NEW ORLEANS — Thousands of people who fled Hurricane Gustav forced the city to reluctantly open its doors Wednesday, but nearly 1.2 million homes and businesses across Louisiana were still without electricity, and officials said it could take as long as a month to fully restore power.
As residents came home to New Orleans, President Bush toured battered Baton Rouge.
Faced with traffic backups on paths into the city, Mayor Ray Nagin gave up checking ID badges and automobile placards designed to keep residents out until early today. Those who returned said if the city was safe enough for repair crews and health care workers, it was safe enough for them, too.
“People need to get home, need to get their houses straight and get back to work,” said George Johnson, who used back roads to sneak into the city. “They want to keep you out of your own property. That’s just not right.”
But once back at home, many people had no power and no idea when it might return.
Within hours of returning to his suburban home, Paul Braswell was sweating over an outdoor grill as he cooked the chicken and deer sausage he’d stored in his freezer alongside gallon-size blocks of ice before evacuating with his family to Mississippi.
“We don’t have any power, and we don’t know when it’ll come back on, so we’re going to eat all we can until it does,” he said. “Tomorrow, we’re boiling shrimp my mom left in her freezer.”
Restoring power was critical to reopening schools, businesses and neighborhoods. Without electricity, gas stations could not pump fuel, and hospitals were running out of fuel for generators.
Some places never lost power, including the Superdome, where the Saints planned to open their regular football season Sunday.
In Jefferson Parish, which also reopened Wednesday, officials reported that most sewage-treatment stations were out of service because there was no power. The parish urged residents not to flush toilets, wash clothes or dishes, or even take showers out of concern that the system might backup and send sewage flowing in home and businesses.
After touring an emergency center and flooded-out farmland, President Bush praised the government response to Gustav as “excellent,” but he urged utility companies in neighboring states to send extra manpower to Louisiana if they could spare it.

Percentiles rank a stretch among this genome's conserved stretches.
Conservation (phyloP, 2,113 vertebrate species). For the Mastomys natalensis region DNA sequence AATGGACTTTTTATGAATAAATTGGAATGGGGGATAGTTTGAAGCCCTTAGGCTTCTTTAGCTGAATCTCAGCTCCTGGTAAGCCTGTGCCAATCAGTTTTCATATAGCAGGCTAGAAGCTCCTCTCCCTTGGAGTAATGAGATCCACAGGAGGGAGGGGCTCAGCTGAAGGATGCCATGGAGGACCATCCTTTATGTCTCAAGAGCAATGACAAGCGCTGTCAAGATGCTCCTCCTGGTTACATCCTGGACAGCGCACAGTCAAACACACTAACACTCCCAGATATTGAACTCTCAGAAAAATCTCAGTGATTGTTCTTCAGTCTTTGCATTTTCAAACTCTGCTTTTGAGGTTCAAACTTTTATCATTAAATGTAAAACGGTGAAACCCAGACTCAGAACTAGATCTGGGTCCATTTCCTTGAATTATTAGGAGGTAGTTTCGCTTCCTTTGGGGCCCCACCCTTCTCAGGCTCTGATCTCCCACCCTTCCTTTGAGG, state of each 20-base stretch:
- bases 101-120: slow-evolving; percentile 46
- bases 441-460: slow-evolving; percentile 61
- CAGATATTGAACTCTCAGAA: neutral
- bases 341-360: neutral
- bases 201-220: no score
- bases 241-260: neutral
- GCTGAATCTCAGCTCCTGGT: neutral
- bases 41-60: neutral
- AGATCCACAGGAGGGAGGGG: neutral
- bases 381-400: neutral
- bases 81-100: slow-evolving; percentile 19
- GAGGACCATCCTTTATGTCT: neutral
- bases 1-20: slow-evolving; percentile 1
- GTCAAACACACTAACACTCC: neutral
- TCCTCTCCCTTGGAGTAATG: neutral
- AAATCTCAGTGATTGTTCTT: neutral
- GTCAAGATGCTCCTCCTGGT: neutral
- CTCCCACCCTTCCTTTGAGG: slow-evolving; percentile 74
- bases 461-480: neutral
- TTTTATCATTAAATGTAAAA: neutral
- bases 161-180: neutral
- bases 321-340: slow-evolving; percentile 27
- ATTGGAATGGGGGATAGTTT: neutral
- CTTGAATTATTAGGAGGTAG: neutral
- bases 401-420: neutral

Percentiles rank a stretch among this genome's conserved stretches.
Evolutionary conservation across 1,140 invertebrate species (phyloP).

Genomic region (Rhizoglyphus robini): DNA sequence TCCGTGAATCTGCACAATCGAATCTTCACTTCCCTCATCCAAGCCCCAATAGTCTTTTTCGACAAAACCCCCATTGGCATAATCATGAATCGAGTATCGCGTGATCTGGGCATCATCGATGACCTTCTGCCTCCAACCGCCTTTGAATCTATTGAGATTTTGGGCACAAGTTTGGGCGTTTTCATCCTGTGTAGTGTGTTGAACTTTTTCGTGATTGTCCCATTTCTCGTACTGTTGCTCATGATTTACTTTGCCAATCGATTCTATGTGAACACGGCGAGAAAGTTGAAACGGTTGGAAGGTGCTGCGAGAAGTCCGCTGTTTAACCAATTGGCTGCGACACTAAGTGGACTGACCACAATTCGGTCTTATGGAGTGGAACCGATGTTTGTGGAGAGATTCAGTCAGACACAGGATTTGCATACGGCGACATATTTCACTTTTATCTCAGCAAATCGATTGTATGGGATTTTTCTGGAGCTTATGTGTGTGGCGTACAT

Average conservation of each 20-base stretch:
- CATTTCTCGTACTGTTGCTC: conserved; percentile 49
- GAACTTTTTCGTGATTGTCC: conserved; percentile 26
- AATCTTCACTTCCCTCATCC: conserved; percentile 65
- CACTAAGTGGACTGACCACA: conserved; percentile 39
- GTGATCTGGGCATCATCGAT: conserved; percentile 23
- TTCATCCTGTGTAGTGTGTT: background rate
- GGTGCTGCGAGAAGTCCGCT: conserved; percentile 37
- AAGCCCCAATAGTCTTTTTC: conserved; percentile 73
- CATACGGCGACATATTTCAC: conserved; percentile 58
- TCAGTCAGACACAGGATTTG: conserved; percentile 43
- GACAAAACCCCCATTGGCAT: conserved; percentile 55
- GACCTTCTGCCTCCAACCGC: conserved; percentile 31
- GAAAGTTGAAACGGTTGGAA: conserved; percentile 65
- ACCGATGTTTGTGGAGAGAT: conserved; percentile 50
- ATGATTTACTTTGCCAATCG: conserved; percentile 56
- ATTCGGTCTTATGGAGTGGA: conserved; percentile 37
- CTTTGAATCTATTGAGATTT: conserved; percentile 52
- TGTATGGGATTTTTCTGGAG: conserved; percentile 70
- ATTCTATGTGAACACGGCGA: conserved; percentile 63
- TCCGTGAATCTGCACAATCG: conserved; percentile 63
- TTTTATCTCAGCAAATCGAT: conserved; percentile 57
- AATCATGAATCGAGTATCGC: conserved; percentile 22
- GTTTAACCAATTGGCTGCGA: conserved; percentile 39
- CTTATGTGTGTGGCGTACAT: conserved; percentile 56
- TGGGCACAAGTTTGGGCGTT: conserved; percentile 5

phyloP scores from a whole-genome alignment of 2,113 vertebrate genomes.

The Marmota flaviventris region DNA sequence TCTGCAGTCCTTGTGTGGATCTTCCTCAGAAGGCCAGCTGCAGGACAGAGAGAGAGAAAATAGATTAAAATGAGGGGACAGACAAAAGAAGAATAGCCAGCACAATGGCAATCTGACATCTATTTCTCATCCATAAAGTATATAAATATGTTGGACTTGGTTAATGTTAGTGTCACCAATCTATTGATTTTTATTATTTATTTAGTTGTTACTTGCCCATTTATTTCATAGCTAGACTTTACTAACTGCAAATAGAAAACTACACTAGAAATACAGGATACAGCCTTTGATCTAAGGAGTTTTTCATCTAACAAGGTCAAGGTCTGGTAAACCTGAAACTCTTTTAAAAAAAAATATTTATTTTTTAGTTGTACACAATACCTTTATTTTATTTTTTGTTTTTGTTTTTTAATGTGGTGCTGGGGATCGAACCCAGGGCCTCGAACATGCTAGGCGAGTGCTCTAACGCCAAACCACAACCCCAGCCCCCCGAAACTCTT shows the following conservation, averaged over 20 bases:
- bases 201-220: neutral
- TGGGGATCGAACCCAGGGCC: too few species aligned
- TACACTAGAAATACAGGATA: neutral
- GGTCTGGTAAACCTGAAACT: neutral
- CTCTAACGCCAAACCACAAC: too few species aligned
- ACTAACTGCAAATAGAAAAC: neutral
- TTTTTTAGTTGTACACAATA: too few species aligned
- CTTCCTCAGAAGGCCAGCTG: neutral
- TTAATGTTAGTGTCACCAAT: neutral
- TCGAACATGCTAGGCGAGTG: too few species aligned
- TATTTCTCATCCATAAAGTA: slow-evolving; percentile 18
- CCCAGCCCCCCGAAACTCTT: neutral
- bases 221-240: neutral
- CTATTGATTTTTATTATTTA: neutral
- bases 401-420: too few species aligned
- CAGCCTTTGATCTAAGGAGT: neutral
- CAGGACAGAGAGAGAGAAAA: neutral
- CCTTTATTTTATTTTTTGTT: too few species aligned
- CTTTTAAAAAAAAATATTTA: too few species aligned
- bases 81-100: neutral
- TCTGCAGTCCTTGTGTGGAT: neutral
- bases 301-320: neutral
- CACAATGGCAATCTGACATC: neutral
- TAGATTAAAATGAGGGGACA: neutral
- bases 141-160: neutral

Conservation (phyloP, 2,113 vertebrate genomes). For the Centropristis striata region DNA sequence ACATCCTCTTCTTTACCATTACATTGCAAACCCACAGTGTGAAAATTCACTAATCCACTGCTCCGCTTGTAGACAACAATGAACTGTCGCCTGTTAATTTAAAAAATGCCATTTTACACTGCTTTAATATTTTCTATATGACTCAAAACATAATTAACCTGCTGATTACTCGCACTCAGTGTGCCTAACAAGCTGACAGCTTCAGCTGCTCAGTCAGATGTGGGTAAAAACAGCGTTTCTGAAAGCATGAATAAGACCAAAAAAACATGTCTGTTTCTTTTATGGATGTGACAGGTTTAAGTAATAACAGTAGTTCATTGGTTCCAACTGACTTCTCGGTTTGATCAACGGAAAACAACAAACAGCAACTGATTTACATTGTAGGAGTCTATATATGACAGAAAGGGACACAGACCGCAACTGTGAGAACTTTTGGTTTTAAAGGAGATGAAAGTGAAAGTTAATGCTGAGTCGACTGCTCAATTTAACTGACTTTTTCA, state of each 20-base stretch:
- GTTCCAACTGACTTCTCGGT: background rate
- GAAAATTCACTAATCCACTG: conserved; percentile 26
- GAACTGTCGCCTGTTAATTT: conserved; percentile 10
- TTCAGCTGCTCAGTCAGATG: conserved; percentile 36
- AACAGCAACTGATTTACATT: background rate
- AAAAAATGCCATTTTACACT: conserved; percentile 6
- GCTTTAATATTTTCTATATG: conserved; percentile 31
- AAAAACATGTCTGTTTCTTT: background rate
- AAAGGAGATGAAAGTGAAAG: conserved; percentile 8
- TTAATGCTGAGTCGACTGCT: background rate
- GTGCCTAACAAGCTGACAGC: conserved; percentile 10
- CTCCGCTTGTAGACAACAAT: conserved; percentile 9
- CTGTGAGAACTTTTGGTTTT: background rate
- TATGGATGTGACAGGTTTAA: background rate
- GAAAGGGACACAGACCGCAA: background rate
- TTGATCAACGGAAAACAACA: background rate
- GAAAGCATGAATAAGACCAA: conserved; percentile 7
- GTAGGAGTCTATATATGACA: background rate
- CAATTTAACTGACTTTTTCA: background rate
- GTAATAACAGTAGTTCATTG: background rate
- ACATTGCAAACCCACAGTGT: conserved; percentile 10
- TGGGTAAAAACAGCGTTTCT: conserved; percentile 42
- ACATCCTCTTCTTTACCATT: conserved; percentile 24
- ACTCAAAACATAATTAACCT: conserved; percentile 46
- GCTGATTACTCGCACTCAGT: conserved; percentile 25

“One of the key things that needs to happen is that they’ve got to get electricity up here in Louisiana,” Bush said.
The administration’s swift reaction was a significant change from its response three years ago to Hurricane Katrina, a far more devastating storm. Roughly 1,600 people were killed, and the White House was harshly criticized for stepping in too late.
To residents who lived through Katrina, that failure was still fresh.
“What do I care if Bush is visiting? I’m still trying to get my house back together from Katrina,” housekeeper Flora Raymond said. “This time things went better, but we still need help from the last time.”
In the days before Gustav arrived, nearly 2 million people were evacuated from the Louisiana coast. Only 18 deaths were attributed to the storm in the U.S.
Nearly 80,000 people remained in shelters in Louisiana and surrounding states. An estimated 18,000 people fled from New Orleans on buses and trains arranged by the state and federal governments. Officials did not expect to begin bringing them back until this weekend.
Five people were arrested Wednesday in only the second case of attempted looting in New Orleans since the city emptied. Worried about potential looting of vacant properties, Nagin said the city would maintain its dusk-to-dawn curfew indefinitely.
In Haiti, U.N. peacekeepers found hundreds of hungry people stranded for two days on rooftops and upper floors in Gonaives on Wednesday as the fetid carcasses of drowned farm animals bobbed in soupy floodwaters.
Haiti has seen its crops ruined and at least 126 people killed by three storms in less than three weeks.
Rescue convoys had been trying to drive into Gonaives, Haiti’s fourth-largest city, but kept turning back because lakes formed over every road into town.
Businesses were closed — both because of flooding and for fear of looting — and supplies were running short. People in water up to their knees called to Argentine peacekeepers in Spanish, shouting “Give me water!” Women on balconies held up empty pots and waved spoons, signaling their hunger.
“There is no food, no water, no clothes,” said the 37-year-old pastor, Arnaud Dumas. “I want to know what I’m supposed to do. … We haven’t found anything to eat in two, three days. Nothing at all.”